A Deeper Appreciation of the Entered Apprentice Degree

From: The Hidden Code In Freemasonry – Finding Light through Esoteric interpretation of Masonic Ritual
Authored and Published by Robert V Lund, May 2016

Robert V Lund is a Past Master of Kilwinning Lodge No. 565 in Toronto, Ontario, Canada. He has served several terms as Chairman of the District Education Committee for Toronto West District, and has served as a member of the Grand Lodge Committee for Masonic Education. He wrote this book to expose the hidden code that underlies each of the Craft rituals and points to the true meaning of these ceremonies.

I will touch on only a few points taken from Chapter 10 of this book: “A Deeper Appreciation of the Entered Apprentice Degree.”

Many men come to Freemasonry because they are looking for something more meaningful, but don’t know what they’re looking for. It’s as if they’re blindfolded and groping around in the dark.

These two conditions are symbolized in the two parts of the Entered Apprentice Degree Ceremony: one of groping in the dark for the Truth behind our earthly existence; and one of discovering it with the opened eyes of the Initiate.

Freemasonry requires that every Candidate for Initiation comes “properly prepared.” What does that mean? It’s in the answer to the question: Where were you first prepared to be a Mason? The answer, as you know, is in your heart.

A candidate already has the disposition to be a Mason, as a seeker of something more meaningful. Only in this condition can Initiation be meaningful because it is meant to create a psychological change in the mind of the candidate that leads to a new outlook for him―first, an attitude of humility, realizing that he has been in the dark―and second, an attitude of eagerness for seeking spiritual enlightenment.

It hopefully will become clear as the candidate progresses through the first degree that the Lodge referred to in the ritual is a symbol of each Mason’s own individual being.

And if we interpret the ritual in this context, we will find that it provides a blueprint that can be used to build our own spiritual temple within, as well as providing signposts that point us to the knowledge and understanding that will prepare us for developing our own spiritual consciousness.

Outside the door of the Lodge, the candidate’s discarding of his outer-world clothing, as well as the removal of all metal objects, is symbolic of the need for him to leave the trappings of the outside world behind, and rather to clad himself in an attitude of humility, as well as of material and spiritual poverty.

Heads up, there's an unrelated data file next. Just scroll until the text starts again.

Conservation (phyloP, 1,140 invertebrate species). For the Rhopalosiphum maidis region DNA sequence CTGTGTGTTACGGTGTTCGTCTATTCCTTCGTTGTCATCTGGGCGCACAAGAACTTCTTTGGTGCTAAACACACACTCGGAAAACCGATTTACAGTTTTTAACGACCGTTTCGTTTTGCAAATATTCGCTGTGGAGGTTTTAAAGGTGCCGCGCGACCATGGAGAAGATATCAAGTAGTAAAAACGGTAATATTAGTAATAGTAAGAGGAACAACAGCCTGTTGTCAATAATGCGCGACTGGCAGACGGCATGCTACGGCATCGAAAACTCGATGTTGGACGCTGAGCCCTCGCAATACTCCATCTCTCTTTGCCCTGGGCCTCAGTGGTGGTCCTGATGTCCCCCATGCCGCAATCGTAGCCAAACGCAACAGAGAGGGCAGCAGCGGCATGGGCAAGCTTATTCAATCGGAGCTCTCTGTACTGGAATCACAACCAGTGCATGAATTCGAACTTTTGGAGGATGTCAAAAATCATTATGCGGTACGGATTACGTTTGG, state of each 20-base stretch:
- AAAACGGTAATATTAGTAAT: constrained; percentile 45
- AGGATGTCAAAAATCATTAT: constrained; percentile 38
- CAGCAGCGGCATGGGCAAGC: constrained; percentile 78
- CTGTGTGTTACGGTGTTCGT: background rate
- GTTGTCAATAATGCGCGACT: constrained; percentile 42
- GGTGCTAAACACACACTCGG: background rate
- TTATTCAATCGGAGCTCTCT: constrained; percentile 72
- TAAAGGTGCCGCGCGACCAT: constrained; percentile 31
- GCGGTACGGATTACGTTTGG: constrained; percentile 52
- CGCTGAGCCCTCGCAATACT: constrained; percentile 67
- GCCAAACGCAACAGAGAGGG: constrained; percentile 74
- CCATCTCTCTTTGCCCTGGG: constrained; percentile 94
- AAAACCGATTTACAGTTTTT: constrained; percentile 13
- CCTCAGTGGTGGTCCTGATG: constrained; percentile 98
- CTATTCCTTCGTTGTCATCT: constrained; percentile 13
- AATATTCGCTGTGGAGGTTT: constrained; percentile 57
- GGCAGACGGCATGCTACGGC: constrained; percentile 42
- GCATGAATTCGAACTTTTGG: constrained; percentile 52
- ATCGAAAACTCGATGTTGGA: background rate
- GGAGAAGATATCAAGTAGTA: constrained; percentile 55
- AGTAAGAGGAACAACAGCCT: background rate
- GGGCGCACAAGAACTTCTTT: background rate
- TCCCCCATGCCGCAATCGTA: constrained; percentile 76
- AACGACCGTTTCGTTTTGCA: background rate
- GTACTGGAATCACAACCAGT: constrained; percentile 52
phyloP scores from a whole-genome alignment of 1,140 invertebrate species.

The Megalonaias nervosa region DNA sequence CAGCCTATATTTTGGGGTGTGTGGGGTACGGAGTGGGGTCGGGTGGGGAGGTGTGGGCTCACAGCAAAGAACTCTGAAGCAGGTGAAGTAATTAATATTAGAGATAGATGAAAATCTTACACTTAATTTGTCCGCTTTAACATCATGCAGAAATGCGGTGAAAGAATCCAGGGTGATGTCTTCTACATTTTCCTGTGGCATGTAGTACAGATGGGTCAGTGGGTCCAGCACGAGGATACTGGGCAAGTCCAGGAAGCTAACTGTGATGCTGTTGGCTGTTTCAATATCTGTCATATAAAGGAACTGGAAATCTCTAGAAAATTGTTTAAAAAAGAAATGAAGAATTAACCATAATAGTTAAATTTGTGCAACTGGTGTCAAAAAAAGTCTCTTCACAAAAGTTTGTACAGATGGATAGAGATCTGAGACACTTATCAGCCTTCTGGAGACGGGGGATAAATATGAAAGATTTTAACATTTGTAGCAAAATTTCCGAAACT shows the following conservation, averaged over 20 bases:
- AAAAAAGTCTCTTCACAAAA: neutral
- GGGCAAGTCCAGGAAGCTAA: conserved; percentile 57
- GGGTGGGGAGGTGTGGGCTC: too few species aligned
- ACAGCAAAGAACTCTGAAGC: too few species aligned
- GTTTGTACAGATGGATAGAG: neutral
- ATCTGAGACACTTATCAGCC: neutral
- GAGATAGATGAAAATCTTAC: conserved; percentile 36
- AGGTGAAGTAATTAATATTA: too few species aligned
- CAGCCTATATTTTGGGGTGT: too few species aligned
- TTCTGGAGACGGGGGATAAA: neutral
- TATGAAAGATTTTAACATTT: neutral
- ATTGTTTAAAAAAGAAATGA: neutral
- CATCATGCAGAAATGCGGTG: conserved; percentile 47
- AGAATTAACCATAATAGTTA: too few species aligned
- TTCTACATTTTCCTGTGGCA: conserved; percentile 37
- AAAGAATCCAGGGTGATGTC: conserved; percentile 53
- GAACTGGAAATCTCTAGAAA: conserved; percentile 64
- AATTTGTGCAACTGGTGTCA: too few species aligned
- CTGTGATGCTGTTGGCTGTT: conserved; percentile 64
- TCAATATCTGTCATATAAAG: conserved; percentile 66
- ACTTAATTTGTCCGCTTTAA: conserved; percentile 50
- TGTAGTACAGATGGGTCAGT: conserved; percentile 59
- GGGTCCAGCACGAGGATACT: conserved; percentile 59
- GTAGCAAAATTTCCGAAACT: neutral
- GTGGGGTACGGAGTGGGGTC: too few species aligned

One question for the candidate to ponder is whether the Supreme Being has revealed His will to man. The answer is that the will of the Creator is the evolution of man. Humans have come from the Divine realm but have descended into matter, and are now required by the Divine to return to the Divine. Every great Teacher has taught this, including the Christ. The candidate is about to step onto that hallowed spiritual path.

As the candidate attempts to enter the Lodge, he finds that his way is blocked by the door of the Lodge. This symbolizes that the candidate wishes to enter upon this new life but cannot do so without the help of his guide.

The door of the Lodge symbolizes an obstacle representative of an obstructive element within himself: his past habits, prejudices, and preconceived ideas. The candidate should recognize that any opposition to his own spiritual advancement must be overcome: first, by seeking entrance with a new attitude of humility; and second, with some help and guidance. The old habits are obstructions to his finding the light of new knowledge and understanding.

Brother Lund’s Chapter on a Deeper Interpretation of the Entered Apprentice Degree provides insight into the symbolism of each aspect of this degree. Later in the book, he goes into the symbolism of the second and third degrees of Freemasonry in the same degree of detail. I refer you to his book to obtain more light in Masonry.